Learn more Download now Shop now Shop now Shop now Shop now Shop now Learn More Shop now Shop now Learn more Shop Fire Shop Kindle Learn More Pre-order now Shop now Learn more



on 7 May 2018
A thought this book was a little lightweight when I first bought it. But since I’ve started reading it, I’ve changed my mind. It gives good accounts of many ghost stories that I have not read anywhere else; it also written in a nice leisurely style, with no difficulties concerning understanding. But apart from this, the book also provides information on types of haunting and some of the main characters involved in the ghost hunting traditions, such as Harry Price. I was also interested to find the ghost story that is supposedly the catalyst for the great ghost story by Henry James: The Turn of the Screw. All in all, this is a very good book that I’ve enjoyed reading. In fact, I can’t understand why the book seems to have a lot of lacklustre reviews here on Amazon. Four stars, easily.

I hope you find my review helpful.
|0Comment|Report abuse
on 24 September 2013
Disclosure, Roger is a friend but goodness me I genuinely and wholeheartedly *did* enjoy A NATURAL HISTORY OF GHOSTS, and quite unbidden.

The Hinton Ampner/Turn of the Screw tale is worth the price of admission alone. That and the doomed U-boat, the shrieking naked Victorian psychics, Harry Price and Borley - are just few of the absolutely irresistible highlights.

I've always been fascinated by ghosts (perhaps not to his intrepid extent) - funnily enough ghost stories have much in common with children's stories (which I write), in that they nearly always not about what they're about. They also require a particularly child like or innocent suspension of disbelief to work - in amongst the hysteria and populist scares.

The tale of Monty James scaring the bejesus out of some schoolboys under his charge is absolutely wonderful.

For me as a writer it's one of those wonderful treasure troves of a book, full of so many things peculiar, eccentric, strange (all so beautifully and entertainingly conveyed) that I don't think one could ever fail not to be inspired or intrigued by its contents.
2 people found this helpful
|11 Comment|Report abuse
on 13 January 2018
A bit old-fashioned and overly selective. Many hoary old stories ( e.g. Borley ) re-visited.
Virtually no discussion of science or pseudoscience surrounding ghost lore.
One person found this helpful
|0Comment|Report abuse
on 20 December 2017
Not what I thought it was going to be- but OK.
One person found this helpful
|0Comment|Report abuse
on 5 October 2017
A brilliant must read book to add to anyone's Paranormal collection.
One person found this helpful
|0Comment|Report abuse
on 12 September 2016
great read
One person found this helpful
|11 Comment|Report abuse
on 24 September 2013
Really enjoyed this. It brought back those feelings of overwhelming and unknown dread I used to feel reading articles about hauntings as a child. Lovely stuff about the cultural evolution of ghosts and very evocative descriptions of the sites. Makes one want to plan a road trip. Great stuff, accessible yet scholarly.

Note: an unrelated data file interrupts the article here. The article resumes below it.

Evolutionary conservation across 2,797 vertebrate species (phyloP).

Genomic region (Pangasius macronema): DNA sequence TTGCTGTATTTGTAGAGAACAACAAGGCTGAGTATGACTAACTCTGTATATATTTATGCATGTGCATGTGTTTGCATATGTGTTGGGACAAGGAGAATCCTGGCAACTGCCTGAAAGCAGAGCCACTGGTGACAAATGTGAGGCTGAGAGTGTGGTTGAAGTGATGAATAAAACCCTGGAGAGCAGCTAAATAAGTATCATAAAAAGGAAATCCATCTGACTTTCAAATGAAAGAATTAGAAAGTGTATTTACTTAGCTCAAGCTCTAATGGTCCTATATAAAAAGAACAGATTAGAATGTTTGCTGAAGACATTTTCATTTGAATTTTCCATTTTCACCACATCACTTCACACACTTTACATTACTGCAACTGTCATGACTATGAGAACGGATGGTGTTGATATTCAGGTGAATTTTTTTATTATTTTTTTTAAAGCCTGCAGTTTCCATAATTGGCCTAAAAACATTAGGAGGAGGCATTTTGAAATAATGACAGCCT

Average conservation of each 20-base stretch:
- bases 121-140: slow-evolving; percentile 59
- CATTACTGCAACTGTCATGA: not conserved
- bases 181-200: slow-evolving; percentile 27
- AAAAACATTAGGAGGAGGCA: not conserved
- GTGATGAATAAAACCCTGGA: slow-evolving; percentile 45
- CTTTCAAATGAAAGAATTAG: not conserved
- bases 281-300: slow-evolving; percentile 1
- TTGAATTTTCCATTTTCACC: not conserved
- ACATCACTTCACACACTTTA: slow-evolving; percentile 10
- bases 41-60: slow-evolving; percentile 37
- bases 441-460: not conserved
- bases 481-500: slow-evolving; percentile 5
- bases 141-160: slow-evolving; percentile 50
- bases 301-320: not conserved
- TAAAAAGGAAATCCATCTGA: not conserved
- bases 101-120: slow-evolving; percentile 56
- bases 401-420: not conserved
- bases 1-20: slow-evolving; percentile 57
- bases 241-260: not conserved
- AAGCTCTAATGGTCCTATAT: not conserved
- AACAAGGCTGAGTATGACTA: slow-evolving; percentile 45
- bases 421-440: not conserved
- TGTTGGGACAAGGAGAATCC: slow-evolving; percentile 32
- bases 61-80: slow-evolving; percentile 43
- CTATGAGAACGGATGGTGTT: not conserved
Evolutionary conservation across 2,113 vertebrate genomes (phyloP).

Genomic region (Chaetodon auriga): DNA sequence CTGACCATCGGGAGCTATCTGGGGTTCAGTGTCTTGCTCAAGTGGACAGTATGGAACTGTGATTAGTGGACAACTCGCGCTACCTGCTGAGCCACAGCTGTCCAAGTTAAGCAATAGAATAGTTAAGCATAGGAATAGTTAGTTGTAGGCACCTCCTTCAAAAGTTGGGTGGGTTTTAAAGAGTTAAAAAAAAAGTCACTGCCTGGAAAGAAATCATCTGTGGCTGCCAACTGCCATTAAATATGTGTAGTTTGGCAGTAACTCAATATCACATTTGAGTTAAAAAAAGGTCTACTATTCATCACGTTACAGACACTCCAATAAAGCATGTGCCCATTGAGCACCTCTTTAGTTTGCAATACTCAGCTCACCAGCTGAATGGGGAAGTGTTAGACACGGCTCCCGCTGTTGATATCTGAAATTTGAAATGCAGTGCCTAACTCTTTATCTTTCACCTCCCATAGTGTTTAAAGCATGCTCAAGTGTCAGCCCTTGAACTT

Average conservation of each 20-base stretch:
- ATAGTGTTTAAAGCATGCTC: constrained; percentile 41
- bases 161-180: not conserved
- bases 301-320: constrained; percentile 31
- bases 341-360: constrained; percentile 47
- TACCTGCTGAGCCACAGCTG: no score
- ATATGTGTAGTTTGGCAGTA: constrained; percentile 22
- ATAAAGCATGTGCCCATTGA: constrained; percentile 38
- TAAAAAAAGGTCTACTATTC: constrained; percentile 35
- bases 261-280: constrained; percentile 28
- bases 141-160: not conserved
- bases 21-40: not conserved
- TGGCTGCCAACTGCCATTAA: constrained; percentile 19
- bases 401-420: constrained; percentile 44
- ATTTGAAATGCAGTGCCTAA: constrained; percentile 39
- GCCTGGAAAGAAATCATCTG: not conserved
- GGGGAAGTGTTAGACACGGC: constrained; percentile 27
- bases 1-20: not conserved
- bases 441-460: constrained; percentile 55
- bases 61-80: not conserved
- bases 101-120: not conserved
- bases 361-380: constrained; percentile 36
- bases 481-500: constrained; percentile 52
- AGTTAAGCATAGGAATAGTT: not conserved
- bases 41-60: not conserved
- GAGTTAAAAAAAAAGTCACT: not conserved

One person found this helpful
|0Comment|Report abuse
on 21 January 2014
This was not your usual sort of Ghost book, the book is put together well and I would recommend for a good read
One person found this helpful
|0Comment|Report abuse
on 10 January 2014
Could not put this down. Fascinating and totally up to date. Would recommend to anyone with an interest in Forteana.
One person found this helpful
|0Comment|Report abuse
on 5 December 2012
Roger Clarke seems to have sharply divided his readership, judging by the reviews. More than one made the comment that he was too passionately involved, given that he confesses it's the book he always wanted to write. I'd come more-or-less straight to this from Owen Davies' 'Social History of Ghosts' which attempts to be an academic study. Davies succeeds, but despite all the praise, I found it a dry and rather dense read. Some parts of this book seem to attempt analytical study, but - thankfully - readability wins out, and if that's the result of Clarke's love of his subject, that's fine with me. Yes, there's some repetition, some disjointed narrative and a confusion of endnotes, all of which a bit of attentive editing could have fixed. Nonetheless, it's a hell of a subject, since the nature of the beast (no puns intended) defies categorisation. Do you clump your ghosts into 'types' such as poltergeists, grey ladies, monks and nuns etc, or do you opt for the chronological approach? Either way, you end up with lots in the way of overlap and little in the way of coherent patterns.

There are some fascinatingly strange details in this book, and Clarke is clever enough to avoid coming down on the side of either souls of the dead or scientific explanations. He does cover the fashionable thoughts of each ghost-hunting age, right up to the latest theories of quirks of the brain and its potential resonance with outside forces such as sound and electro-magnetic waves. (No, I don't understand it, but there's something to grasp intuitively and it sounds impressive). Some famous hauntings were obvious, or exposed as, fakes, and Clarke doesn't shy away from this either, but adds that because the Cock Lane Ghost was one such, it doesn't condemn all ghosts to the same shabby fate.

He also makes a similar point to Davies, in that our attitudes to the supernatural, or the paranormal, may have grown more sophisticated, and our experiences reflect the times we live in, to some extent, but we are still firmly at square one when it comes to explanations and proof of anything at all. I'd put this somewhere between the Davies book and 'Ghoul Britannia' for a combination of entertainment and interesting facts.
One person found this helpful
|0Comment|Report abuse

Sponsored Links

  (What is this?)